Retrospecticus: Wrestling With There Will Be Blood

I don’t like There Will Be Blood. I think it’s poorly written. I think Daniel Day-Lewis gives a farcically over the top performance. I think it makes painfully obvious points. I think it’s far too long. I think the ending is a giant mistake. It just does not work for me.

This is not a popular opinion. The film is often hailed as the finest film of the year or neck and neck with No Country For Old Men. It won several oscars including one for DDL. It hasn’t been reevaluated even slightly and I honestly don’t expect it will because those that love it truly love it and frankly should. But try as I may, I don’t.

I find myself discussing this film during a spate of unpopular opinion threads online. I get why these flourish. Art tends to canonize fast. We know within a few days of release what we’re expected to think about a work. This is bizarre and absurd which makes going against canon fun. It feels good to question authority.

However, I can’t help but feel a bit dissatisfied with this concept, mostly because I feel like it legitimizes the idea of canon while trying to do the opposite. When you give an unpopular opinion, you’re saying that there is a popular opinion to go against. Yes, there are popular opinions but why do they matter? So much of art discussion is about the opinions of others, not our own. That’s where I am with this specific film. I feel like I can’t discuss it without reacting to others.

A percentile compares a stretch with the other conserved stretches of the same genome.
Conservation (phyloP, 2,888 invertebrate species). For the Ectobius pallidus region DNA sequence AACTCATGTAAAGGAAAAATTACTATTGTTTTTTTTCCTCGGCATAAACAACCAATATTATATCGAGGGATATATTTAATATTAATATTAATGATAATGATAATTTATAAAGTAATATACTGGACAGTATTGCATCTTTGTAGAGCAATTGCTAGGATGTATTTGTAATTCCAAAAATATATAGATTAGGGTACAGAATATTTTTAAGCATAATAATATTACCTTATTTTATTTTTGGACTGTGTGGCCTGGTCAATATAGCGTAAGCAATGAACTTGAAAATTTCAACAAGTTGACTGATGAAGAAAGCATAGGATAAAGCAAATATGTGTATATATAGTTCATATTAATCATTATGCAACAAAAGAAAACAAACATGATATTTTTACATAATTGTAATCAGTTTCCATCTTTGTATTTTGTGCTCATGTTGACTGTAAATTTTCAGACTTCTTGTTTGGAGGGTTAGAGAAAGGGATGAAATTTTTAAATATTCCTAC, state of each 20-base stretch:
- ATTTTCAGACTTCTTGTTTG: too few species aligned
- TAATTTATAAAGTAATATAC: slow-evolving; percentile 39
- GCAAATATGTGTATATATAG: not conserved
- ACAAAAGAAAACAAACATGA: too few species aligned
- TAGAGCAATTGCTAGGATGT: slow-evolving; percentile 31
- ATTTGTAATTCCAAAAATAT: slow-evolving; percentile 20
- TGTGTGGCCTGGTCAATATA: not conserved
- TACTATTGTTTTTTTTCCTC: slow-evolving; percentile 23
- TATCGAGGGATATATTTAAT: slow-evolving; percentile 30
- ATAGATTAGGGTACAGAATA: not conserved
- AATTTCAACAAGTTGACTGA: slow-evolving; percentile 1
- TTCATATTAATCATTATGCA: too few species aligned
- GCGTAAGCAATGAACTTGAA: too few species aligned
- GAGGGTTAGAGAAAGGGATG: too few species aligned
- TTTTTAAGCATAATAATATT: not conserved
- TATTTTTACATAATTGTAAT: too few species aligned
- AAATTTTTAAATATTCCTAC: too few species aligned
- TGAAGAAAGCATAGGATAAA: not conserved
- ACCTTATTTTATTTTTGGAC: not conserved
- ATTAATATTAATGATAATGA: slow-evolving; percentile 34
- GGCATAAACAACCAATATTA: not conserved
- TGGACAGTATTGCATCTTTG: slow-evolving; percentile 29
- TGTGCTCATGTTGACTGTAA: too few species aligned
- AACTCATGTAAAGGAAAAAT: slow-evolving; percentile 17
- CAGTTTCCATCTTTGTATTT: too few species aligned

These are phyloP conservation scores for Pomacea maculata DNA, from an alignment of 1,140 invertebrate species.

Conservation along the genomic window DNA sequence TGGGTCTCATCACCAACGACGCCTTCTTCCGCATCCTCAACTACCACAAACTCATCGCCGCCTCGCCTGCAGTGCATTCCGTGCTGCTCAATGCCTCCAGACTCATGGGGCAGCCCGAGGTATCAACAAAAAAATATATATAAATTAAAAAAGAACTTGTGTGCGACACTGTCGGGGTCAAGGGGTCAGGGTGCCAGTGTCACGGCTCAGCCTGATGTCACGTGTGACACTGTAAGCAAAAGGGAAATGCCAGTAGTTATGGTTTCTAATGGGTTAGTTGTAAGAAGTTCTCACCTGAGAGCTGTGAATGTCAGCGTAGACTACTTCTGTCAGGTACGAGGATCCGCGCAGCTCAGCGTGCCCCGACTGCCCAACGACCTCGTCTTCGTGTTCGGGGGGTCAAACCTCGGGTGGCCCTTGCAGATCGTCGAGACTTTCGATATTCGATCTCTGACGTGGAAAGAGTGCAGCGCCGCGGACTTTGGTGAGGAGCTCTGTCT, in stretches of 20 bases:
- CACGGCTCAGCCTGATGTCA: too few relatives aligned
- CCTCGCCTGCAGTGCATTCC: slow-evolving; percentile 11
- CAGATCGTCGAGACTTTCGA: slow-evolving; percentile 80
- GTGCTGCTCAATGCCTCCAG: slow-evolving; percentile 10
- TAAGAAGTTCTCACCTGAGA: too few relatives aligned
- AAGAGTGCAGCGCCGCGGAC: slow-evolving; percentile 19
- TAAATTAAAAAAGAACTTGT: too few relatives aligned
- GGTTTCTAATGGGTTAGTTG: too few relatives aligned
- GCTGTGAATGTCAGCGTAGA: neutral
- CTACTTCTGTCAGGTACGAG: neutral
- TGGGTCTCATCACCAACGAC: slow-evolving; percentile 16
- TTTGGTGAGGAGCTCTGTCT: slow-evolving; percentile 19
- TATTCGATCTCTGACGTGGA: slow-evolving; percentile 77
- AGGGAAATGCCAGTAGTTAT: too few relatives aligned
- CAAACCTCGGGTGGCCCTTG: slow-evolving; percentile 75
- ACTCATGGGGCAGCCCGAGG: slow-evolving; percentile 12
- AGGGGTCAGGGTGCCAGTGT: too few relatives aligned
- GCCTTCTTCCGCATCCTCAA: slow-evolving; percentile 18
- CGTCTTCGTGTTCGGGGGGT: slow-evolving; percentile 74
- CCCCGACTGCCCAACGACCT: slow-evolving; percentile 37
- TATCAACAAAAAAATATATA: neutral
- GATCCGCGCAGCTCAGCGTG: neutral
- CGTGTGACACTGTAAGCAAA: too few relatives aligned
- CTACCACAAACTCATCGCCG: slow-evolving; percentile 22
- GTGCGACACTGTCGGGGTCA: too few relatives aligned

And that’s not what interests me about this film. I don’t find it works for me but it still fascinates me because of what does work. It’s gorgeously shot by Robert Elswit, every bit as warmly beautiful as his work on Michael Clayton was cold. Jonny Greenwood gives it a superb score. Paul Dano is a beast in the film while Kevin J. O’Connor delivers a wonderful turn as a funny, likable man who makes a mistake. Even Day Lewis gets a few superb scenes. As a result I could never call this a bad film. It’s deeply imperfect but it’s obviously well made.

This gets to something deeper. I gave my reasons for disliking the film at the top but I’ve overlooked these flaws in other films. They’re concrete things I can point to but they’re not the entire reason I’m cold on this film. In fact they’re at least things I remember a decade later.

What I think my real problem with this movie comes down to is I probably wouldn’t ever connect to it. I’m not interested in the subject matter and writer/director Paul Thomas Anderson’s very ethereal handling of the plot didn’t make up for that initial disinterest. I also came in with a preconceived notion of Anderson’s work and this weirdly moody but not dense film wasn’t it. Much like Spike Jonze’s distancing work on Where The Wild Things Are, I didn’t get what I normally expect from an artist and didn’t care for what I got instead.

So in the end, I continue to wrestle with this film. It’s not for me but others love it. I can respect that. I just don’t agree.

Next week: A look at 2007 in comics.

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